Activities for Group Couples Counseling


Couples or marriage counseling can help you and your spouse work through issues in your marriage, from infidelity to communication problems. Some couples might choose to work individually with a therapist or counselor, but it can also be helpful to work in a group setting. Group couples counseling allows you to discuss your own issues, if you are comfortable with this, and hear other people talk about their own problems. Group couples counseling can also give you and your spouse or partner ideas to improve your own relationship, based on what did or did not work for others.


  • Have the couples in your group perform role-play scenarios with partners other than their own. This activity will allow your participants to view their spouse or partner from an alternative point of view. Develop some dialogue for the participants to act out based on common fights or complaints from the couples during talk sessions. Pair up two opposite couples and have them act out the scenario while their partners watch and take notes. Have the non-participating partners discuss what they saw and their emotions. Since people tend to focus on their own thoughts and emotions during an argument, this activity can help people see another perspective and gain understanding of their partners.

Gender Perspectives

  • Men and women are notorious for having different viewpoints in a relationship. Help your participants to understand gender stereotypes, as well as other gender perspectives and how these influence a relationship, by separating your group into male and female sections. Have each group talk about the male and female "role" in a relationship regarding important topics such as employment outside of the home, child rearing, sex, money and emotional needs. Participants can make a list of typical male and female roles, as well as write down how these roles can or should change. Bring the groups together after 30 minutes to have an open discussion regarding gender perspectives. This activity can help couples dealing with equality struggles better understand each other and attempt to make changes within their own relationships.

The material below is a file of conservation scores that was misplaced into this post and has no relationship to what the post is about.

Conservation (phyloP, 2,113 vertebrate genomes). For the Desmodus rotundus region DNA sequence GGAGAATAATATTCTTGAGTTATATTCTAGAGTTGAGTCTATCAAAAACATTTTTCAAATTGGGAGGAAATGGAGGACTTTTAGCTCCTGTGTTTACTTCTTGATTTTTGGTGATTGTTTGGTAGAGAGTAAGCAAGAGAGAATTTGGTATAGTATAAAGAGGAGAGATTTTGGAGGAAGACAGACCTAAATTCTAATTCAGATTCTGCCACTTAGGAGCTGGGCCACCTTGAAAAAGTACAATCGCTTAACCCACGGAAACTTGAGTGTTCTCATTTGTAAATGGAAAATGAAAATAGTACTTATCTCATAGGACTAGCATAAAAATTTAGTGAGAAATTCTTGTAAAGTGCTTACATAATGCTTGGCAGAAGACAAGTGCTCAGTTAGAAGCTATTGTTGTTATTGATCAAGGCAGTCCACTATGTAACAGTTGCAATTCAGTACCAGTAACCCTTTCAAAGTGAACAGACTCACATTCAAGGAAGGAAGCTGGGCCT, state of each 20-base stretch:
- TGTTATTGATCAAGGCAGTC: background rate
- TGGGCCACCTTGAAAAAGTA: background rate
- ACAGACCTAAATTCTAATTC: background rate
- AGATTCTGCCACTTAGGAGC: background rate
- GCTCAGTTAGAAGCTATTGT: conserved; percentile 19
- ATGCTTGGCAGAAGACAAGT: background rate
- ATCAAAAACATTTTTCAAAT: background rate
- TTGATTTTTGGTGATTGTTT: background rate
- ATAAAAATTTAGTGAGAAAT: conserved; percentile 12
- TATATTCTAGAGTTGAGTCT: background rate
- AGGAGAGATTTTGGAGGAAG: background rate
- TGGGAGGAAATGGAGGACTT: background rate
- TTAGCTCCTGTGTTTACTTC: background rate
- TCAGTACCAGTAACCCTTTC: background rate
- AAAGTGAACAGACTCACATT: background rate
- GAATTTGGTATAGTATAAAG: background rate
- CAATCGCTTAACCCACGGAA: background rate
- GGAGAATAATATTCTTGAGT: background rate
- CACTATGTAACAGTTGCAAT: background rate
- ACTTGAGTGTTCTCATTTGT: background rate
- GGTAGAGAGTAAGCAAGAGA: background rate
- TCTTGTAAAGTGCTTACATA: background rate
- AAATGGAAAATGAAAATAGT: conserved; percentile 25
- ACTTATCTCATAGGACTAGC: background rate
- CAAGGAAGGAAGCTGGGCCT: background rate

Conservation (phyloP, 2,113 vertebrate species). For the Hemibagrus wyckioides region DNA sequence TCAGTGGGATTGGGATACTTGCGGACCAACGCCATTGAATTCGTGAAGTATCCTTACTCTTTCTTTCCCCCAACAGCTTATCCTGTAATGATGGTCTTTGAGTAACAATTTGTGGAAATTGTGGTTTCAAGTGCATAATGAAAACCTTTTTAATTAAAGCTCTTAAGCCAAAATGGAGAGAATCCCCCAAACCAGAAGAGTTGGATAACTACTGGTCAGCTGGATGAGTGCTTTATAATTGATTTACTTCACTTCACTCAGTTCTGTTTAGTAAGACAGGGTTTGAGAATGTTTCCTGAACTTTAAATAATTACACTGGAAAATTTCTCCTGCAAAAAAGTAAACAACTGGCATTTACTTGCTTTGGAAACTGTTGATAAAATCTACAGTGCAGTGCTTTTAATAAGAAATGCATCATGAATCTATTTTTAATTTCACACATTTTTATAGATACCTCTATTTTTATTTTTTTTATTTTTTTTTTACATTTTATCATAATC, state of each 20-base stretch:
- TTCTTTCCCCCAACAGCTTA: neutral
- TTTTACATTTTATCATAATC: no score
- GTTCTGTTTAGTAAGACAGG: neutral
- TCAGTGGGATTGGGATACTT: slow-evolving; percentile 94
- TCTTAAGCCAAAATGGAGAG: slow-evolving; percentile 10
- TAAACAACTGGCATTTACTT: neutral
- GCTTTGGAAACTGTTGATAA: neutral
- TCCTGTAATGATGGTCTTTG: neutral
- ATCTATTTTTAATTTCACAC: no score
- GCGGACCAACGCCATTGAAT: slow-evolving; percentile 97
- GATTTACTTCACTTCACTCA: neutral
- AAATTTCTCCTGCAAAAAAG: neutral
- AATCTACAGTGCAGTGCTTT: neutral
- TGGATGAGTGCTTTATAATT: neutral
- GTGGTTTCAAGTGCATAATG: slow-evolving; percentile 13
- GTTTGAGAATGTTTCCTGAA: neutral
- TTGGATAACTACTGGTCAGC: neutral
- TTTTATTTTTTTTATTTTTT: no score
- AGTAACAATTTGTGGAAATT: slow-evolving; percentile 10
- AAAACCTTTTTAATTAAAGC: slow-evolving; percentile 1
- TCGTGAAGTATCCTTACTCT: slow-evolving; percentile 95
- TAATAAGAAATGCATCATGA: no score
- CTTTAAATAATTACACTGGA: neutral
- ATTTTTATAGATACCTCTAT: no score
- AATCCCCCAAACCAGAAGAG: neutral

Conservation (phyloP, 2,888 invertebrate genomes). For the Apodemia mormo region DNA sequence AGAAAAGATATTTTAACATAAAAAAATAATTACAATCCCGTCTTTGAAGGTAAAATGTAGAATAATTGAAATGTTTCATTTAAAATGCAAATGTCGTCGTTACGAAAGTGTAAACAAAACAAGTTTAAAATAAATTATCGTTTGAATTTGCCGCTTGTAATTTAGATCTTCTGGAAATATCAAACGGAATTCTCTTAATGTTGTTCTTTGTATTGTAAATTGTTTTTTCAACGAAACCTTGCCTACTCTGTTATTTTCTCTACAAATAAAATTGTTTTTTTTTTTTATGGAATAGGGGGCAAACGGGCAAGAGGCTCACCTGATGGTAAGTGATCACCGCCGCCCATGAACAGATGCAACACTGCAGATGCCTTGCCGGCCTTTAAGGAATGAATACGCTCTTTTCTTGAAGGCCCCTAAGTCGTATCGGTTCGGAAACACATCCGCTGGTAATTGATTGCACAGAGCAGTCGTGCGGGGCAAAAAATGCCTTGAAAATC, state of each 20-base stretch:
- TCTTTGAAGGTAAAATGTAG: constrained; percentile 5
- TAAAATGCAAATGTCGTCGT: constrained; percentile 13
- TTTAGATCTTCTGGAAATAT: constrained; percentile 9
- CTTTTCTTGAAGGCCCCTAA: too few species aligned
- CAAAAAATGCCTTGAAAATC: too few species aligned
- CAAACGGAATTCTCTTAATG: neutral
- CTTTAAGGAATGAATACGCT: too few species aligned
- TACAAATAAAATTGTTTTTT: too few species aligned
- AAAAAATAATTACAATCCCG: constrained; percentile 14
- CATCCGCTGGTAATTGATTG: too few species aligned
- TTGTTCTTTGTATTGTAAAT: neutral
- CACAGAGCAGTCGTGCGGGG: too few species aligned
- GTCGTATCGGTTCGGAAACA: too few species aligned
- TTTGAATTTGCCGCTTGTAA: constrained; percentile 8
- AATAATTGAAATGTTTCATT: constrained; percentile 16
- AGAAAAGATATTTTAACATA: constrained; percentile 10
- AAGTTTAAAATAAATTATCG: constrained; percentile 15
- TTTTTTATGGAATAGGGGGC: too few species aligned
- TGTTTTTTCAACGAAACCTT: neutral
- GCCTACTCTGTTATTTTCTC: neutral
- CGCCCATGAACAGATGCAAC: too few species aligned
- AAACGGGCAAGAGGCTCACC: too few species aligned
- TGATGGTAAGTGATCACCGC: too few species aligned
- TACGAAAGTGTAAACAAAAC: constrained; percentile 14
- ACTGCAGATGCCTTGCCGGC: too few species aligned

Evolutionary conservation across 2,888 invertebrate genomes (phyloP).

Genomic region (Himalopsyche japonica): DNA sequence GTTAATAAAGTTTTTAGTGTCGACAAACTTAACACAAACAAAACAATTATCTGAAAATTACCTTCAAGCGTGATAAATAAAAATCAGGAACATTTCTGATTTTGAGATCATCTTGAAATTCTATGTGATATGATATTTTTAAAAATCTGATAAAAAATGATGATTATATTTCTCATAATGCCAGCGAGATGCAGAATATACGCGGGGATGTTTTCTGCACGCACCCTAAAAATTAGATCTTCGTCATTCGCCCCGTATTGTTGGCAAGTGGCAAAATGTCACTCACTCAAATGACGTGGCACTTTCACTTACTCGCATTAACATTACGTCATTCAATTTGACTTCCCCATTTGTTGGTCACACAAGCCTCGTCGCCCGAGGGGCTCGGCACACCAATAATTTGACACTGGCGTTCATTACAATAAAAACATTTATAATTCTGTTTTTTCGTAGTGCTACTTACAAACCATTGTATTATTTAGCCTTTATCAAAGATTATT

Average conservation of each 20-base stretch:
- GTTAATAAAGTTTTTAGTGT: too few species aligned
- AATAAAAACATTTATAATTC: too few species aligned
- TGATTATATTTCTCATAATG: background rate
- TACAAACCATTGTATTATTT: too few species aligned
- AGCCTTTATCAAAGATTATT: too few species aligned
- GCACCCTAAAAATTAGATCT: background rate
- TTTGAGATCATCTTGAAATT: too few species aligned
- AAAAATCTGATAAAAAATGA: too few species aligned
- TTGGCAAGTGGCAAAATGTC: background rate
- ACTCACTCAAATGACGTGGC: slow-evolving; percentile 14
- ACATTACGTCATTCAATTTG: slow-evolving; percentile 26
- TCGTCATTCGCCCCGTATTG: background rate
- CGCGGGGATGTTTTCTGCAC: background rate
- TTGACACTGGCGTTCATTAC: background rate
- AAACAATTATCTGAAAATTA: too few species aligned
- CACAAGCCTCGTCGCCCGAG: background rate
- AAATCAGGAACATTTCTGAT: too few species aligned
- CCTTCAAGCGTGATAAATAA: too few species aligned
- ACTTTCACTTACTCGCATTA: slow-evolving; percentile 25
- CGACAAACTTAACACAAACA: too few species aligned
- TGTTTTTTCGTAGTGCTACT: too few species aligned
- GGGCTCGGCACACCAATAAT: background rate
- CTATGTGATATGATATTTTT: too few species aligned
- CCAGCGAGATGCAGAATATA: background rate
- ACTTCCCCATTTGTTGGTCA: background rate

Wedding Day Memories

  • Many couples will discuss their wedding day as possibly one of the best days of their life. Many couples lose site of why they married with the stress of children, work and money, and tend to forget the fun and excitement of their wedding day. Have your couples bring in their wedding album or a picture from their wedding day. Give each couple 15 minutes to talk about this memory or a favorite moment from that special day. Allow the other couples to ask questions or make positive comments about the current couple's story. Continue this activity for the remaining couples. This activity can help each couple remember why they fell in love, remember the feeling of love they shared on their wedding day and share in the experience other people's love and commitment to each other, possibly strengthening their own bond.

Let's Make Dinner

  • Cooking can be cathartic for couples, as well as teaching them teamwork and improve communication skills. Give each couple a simple recipe to cook during your session (or at home if your therapy area does not have a large kitchen). Observe how each couple delegates tasks and talks to one another about how to make the meal. Bring the couples together after the meal is finished to discuss the process. Talk about any problems and how each couple was able to solve those issues. Have other couples offer suggestions and talk about how they worked out an issue to help the entire group. The best part of this exercise -- eating the delicious food after!


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